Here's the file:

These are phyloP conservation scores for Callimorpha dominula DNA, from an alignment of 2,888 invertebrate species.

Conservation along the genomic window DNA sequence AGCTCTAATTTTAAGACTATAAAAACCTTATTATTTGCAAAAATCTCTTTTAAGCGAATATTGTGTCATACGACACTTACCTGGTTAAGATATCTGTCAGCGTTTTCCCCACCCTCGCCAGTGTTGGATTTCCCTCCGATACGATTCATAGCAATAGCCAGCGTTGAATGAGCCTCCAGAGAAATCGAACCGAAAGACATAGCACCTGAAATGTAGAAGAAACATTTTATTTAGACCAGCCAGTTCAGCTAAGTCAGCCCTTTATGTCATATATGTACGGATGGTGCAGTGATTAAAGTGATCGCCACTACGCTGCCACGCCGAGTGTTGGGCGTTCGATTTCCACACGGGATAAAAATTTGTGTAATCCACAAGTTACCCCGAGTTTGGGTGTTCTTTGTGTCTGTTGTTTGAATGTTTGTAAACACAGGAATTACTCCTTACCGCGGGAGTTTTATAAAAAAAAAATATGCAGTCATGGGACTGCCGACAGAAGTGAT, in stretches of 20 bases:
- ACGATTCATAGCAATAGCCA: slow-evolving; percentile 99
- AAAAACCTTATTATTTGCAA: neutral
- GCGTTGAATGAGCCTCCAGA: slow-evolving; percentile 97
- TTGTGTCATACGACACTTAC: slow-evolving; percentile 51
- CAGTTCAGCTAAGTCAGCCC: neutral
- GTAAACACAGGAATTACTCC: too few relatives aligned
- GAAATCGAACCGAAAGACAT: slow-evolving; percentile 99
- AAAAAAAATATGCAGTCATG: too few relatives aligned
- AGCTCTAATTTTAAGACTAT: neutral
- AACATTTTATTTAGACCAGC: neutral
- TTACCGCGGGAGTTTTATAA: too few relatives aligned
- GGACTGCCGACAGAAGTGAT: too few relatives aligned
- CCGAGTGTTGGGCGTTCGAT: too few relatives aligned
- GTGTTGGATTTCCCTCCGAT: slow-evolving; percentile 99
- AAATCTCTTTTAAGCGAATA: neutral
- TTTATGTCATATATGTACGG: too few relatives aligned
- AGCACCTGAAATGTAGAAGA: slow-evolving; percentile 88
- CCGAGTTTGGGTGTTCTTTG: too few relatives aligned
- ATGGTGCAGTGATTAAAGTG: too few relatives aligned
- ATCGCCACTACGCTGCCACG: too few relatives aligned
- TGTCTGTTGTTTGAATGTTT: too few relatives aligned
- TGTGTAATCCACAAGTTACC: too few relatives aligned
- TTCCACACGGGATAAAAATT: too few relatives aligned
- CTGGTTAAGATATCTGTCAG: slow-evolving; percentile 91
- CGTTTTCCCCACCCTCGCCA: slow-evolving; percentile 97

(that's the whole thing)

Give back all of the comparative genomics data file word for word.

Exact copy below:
These are phyloP conservation scores for Callimorpha dominula DNA, from an alignment of 2,888 invertebrate species.

Conservation along the genomic window DNA sequence AGCTCTAATTTTAAGACTATAAAAACCTTATTATTTGCAAAAATCTCTTTTAAGCGAATATTGTGTCATACGACACTTACCTGGTTAAGATATCTGTCAGCGTTTTCCCCACCCTCGCCAGTGTTGGATTTCCCTCCGATACGATTCATAGCAATAGCCAGCGTTGAATGAGCCTCCAGAGAAATCGAACCGAAAGACATAGCACCTGAAATGTAGAAGAAACATTTTATTTAGACCAGCCAGTTCAGCTAAGTCAGCCCTTTATGTCATATATGTACGGATGGTGCAGTGATTAAAGTGATCGCCACTACGCTGCCACGCCGAGTGTTGGGCGTTCGATTTCCACACGGGATAAAAATTTGTGTAATCCACAAGTTACCCCGAGTTTGGGTGTTCTTTGTGTCTGTTGTTTGAATGTTTGTAAACACAGGAATTACTCCTTACCGCGGGAGTTTTATAAAAAAAAAATATGCAGTCATGGGACTGCCGACAGAAGTGAT, in stretches of 20 bases:
- ACGATTCATAGCAATAGCCA: slow-evolving; percentile 99
- AAAAACCTTATTATTTGCAA: neutral
- GCGTTGAATGAGCCTCCAGA: slow-evolving; percentile 97
- TTGTGTCATACGACACTTAC: slow-evolving; percentile 51
- CAGTTCAGCTAAGTCAGCCC: neutral
- GTAAACACAGGAATTACTCC: too few relatives aligned
- GAAATCGAACCGAAAGACAT: slow-evolving; percentile 99
- AAAAAAAATATGCAGTCATG: too few relatives aligned
- AGCTCTAATTTTAAGACTAT: neutral
- AACATTTTATTTAGACCAGC: neutral
- TTACCGCGGGAGTTTTATAA: too few relatives aligned
- GGACTGCCGACAGAAGTGAT: too few relatives aligned
- CCGAGTGTTGGGCGTTCGAT: too few relatives aligned
- GTGTTGGATTTCCCTCCGAT: slow-evolving; percentile 99
- AAATCTCTTTTAAGCGAATA: neutral
- TTTATGTCATATATGTACGG: too few relatives aligned
- AGCACCTGAAATGTAGAAGA: slow-evolving; percentile 88
- CCGAGTTTGGGTGTTCTTTG: too few relatives aligned
- ATGGTGCAGTGATTAAAGTG: too few relatives aligned
- ATCGCCACTACGCTGCCACG: too few relatives aligned
- TGTCTGTTGTTTGAATGTTT: too few relatives aligned
- TGTGTAATCCACAAGTTACC: too few relatives aligned
- TTCCACACGGGATAAAAATT: too few relatives aligned
- CTGGTTAAGATATCTGTCAG: slow-evolving; percentile 91
- CGTTTTCCCCACCCTCGCCA: slow-evolving; percentile 97